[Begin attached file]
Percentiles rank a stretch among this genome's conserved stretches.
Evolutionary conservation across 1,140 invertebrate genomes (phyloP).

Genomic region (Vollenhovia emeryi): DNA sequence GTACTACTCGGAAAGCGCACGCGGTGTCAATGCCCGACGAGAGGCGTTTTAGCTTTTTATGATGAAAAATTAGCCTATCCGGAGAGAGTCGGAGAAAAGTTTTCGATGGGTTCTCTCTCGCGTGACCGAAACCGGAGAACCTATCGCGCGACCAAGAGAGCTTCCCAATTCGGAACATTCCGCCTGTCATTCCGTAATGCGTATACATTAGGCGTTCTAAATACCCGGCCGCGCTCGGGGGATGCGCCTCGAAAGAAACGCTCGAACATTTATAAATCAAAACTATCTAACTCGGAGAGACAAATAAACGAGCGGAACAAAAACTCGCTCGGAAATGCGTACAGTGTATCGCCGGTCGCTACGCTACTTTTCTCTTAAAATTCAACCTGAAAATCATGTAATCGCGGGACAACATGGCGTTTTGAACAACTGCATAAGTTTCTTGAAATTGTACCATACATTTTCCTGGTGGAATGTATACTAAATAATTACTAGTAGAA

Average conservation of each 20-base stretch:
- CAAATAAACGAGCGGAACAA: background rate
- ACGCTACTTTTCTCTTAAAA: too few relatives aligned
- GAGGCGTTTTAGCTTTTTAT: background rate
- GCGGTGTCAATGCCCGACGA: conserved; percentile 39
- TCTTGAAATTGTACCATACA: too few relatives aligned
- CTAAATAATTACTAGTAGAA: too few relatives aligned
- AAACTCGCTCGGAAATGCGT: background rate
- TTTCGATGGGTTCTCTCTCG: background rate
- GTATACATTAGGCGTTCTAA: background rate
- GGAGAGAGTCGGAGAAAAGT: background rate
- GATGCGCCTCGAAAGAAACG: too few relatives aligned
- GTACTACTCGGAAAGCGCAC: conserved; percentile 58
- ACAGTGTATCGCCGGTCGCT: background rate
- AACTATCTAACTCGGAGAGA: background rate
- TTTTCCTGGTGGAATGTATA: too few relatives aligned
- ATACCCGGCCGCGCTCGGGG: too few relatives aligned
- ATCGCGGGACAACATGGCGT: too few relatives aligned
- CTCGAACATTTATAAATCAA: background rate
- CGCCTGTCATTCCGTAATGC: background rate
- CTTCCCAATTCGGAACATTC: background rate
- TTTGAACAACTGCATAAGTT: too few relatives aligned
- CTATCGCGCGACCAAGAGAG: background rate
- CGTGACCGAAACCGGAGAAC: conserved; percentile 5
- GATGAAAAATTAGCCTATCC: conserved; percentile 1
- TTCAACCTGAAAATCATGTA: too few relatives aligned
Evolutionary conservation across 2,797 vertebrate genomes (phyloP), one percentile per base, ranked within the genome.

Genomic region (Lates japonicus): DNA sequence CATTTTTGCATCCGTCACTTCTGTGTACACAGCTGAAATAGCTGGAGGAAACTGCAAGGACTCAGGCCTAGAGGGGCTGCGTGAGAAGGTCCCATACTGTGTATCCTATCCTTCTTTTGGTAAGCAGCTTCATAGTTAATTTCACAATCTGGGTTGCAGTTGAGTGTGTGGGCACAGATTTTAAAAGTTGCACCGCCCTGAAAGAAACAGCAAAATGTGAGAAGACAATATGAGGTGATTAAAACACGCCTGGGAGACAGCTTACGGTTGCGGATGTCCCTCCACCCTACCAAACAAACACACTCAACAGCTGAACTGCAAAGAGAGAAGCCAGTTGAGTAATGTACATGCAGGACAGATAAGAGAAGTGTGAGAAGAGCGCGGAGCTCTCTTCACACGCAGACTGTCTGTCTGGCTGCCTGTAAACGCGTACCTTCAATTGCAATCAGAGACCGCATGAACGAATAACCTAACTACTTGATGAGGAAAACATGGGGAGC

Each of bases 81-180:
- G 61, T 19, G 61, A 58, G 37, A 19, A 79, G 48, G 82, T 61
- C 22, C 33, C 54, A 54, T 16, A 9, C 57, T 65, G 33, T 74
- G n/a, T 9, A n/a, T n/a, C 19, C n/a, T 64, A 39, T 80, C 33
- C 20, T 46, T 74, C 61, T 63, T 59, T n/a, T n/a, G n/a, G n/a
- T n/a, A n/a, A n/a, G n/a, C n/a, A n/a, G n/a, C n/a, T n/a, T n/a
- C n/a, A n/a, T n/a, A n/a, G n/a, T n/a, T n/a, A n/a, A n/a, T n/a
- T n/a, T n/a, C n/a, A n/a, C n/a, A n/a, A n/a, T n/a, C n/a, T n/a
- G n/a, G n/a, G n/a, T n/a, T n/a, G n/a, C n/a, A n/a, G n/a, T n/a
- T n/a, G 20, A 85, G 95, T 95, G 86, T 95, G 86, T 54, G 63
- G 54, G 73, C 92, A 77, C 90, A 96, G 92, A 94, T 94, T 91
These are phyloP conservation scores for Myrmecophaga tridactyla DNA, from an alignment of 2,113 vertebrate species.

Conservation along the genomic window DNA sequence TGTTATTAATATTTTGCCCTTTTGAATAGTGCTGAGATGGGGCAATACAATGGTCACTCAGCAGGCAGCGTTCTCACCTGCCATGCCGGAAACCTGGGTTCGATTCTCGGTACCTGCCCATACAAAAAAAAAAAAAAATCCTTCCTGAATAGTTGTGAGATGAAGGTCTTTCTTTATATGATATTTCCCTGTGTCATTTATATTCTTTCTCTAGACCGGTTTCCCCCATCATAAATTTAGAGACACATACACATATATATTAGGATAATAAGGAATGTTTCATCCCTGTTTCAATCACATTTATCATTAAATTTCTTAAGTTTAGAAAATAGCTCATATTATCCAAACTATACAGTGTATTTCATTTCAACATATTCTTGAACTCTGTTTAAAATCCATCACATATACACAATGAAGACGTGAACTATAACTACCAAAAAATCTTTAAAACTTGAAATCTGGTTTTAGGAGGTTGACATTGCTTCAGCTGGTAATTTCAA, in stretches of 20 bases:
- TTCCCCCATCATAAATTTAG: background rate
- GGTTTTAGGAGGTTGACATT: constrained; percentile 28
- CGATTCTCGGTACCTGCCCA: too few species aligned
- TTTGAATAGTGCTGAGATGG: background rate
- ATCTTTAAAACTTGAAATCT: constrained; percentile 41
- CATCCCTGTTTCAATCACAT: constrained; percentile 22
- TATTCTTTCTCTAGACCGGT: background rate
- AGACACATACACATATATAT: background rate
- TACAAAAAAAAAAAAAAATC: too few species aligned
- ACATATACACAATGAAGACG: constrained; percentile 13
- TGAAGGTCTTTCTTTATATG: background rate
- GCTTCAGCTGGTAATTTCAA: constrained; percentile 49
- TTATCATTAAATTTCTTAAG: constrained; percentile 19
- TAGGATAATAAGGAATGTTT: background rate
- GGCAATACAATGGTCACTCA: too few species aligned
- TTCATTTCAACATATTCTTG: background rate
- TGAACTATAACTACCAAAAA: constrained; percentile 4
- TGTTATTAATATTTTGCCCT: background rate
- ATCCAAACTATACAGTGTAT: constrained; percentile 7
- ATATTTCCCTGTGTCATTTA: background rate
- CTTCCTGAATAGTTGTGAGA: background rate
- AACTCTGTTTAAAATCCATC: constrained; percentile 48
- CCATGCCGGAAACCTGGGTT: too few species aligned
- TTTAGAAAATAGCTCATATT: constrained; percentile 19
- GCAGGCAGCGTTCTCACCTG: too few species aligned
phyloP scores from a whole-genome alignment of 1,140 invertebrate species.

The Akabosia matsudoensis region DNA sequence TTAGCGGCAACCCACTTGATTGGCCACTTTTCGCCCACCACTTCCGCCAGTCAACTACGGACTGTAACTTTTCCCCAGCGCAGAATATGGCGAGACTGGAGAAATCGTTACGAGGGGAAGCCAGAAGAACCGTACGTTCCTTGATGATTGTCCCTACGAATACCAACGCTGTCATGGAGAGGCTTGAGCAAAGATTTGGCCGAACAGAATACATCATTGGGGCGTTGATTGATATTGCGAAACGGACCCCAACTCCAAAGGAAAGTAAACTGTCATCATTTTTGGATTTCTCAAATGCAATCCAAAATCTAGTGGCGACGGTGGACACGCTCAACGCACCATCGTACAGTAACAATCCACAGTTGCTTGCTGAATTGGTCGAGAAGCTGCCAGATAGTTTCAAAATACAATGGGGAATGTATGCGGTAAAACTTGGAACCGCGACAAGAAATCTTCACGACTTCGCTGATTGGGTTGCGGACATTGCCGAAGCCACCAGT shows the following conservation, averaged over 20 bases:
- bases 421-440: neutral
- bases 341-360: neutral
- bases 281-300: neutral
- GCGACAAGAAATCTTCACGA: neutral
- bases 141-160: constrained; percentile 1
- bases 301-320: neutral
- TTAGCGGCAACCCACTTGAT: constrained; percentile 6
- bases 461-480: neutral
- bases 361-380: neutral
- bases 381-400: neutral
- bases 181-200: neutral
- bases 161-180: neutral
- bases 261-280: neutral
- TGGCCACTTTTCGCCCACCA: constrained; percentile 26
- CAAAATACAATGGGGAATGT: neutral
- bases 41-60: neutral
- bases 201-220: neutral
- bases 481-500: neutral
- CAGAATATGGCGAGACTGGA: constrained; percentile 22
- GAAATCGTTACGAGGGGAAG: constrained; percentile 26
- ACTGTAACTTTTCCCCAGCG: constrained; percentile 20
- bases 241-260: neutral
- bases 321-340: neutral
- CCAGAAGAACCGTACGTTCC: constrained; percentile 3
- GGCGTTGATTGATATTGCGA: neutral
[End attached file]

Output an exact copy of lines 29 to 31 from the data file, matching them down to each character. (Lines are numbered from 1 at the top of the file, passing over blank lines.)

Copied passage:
- TTCAACCTGAAAATCATGTA: too few relatives aligned
Evolutionary conservation across 2,797 vertebrate genomes (phyloP), one percentile per base, ranked within the genome.

Genomic region (Lates japonicus): DNA sequence CATTTTTGCATCCGTCACTTCTGTGTACACAGCTGAAATAGCTGGAGGAAACTGCAAGGACTCAGGCCTAGAGGGGCTGCGTGAGAAGGTCCCATACTGTGTATCCTATCCTTCTTTTGGTAAGCAGCTTCATAGTTAATTTCACAATCTGGGTTGCAGTTGAGTGTGTGGGCACAGATTTTAAAAGTTGCACCGCCCTGAAAGAAACAGCAAAATGTGAGAAGACAATATGAGGTGATTAAAACACGCCTGGGAGACAGCTTACGGTTGCGGATGTCCCTCCACCCTACCAAACAAACACACTCAACAGCTGAACTGCAAAGAGAGAAGCCAGTTGAGTAATGTACATGCAGGACAGATAAGAGAAGTGTGAGAAGAGCGCGGAGCTCTCTTCACACGCAGACTGTCTGTCTGGCTGCCTGTAAACGCGTACCTTCAATTGCAATCAGAGACCGCATGAACGAATAACCTAACTACTTGATGAGGAAAACATGGGGAGC